Seriously – sometimes it’s a personal fantasy, like Vicki’s Work of Heart, where my heroine is an Art teacher who overcomes heartbreak by escaping to France, to spend a year painting. I often fantasized about giving it all up to run away and paint. Millie’s Game Plan came directly from a friend’s story who really did draw up a list of her ideal man’s characteristics, and then decided country cricket clubs were the place to meet him. And she did!
Q7) If you don’t mind sharing, how old were you?
I was twenty-four when I started to write my first YA novel. I’ve yet to publish that one.
Q8) What do you like to do when you’re not writing?
People fascinate me – I was born nosy – so one of my guilty pleasures is watching dating shows like Millionaire Matchmaker, Dinner Date, The Bachelor and First Dates Restaurant. I also find cooking very relaxing and I like learning new things – so I’m teaching myself Spanish.
Q9) What is your favorite book?
Gah!! Can I only have one? My go-to comfort read is Prudence by Jilly Cooper. I’ve also read Rachel’s Holiday by Marian Keyes three times and, as a child, I lost count of how many times I read 101 Dalmations by Dodie Smith.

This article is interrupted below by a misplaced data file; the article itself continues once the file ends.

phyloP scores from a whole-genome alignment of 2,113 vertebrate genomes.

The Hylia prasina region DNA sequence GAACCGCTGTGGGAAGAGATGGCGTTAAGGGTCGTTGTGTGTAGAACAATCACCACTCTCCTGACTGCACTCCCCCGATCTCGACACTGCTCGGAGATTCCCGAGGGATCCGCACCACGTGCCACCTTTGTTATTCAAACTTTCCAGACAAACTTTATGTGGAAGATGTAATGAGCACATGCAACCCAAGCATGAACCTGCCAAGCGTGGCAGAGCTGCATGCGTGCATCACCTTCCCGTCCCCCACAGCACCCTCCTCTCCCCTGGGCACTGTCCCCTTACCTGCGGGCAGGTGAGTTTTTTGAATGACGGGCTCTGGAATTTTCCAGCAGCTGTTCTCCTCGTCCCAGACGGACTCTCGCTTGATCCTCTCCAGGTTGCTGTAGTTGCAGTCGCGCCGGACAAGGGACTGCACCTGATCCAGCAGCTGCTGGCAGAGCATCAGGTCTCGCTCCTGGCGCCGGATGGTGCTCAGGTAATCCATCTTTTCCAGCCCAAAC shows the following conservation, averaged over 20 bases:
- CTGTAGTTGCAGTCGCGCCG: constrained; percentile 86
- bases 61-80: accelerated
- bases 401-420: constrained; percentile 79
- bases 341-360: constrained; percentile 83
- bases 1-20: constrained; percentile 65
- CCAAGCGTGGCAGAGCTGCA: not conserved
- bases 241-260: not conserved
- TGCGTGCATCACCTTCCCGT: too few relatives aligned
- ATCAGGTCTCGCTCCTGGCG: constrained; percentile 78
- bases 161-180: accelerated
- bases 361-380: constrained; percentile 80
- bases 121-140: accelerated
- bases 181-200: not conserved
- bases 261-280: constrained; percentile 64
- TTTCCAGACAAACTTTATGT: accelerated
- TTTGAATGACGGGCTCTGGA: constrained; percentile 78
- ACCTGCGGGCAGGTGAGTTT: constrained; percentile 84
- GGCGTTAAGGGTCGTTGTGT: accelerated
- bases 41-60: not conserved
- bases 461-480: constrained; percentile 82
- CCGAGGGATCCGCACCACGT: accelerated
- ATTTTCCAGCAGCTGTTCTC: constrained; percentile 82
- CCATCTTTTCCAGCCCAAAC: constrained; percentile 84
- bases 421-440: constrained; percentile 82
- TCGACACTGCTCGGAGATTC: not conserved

Q10) What do your family and friends think of your writing?
Most are very proud of me, and have read everything I’ve written. I guess the others are keeping their traps shut!
Q11) What was one of the most surprising things you learned in creating your books?
That story ideas and characters can take on a life of their own because the subconscious mind is a wonderfully creative and organic thing. No matter how much you plot and make notes, sometimes, in the midst of writing, stuff begins to appear on the page that you hadn’t planned at all. And that is magic!
Q12) What do you hate most about the writing process?
Decision-making – i.e. which will be the best route for a character to take. Sometimes I make the wrong decisions and end up deleting chunks of text because a better idea comes to mind. Usually, my inner voice ‘tells’ me when something is wrong and I have to wait until I work out what will make it right. Sometimes, I need to write the whole story then, on my first read-through, I spot what’s horribly wrong and a solution comes to me.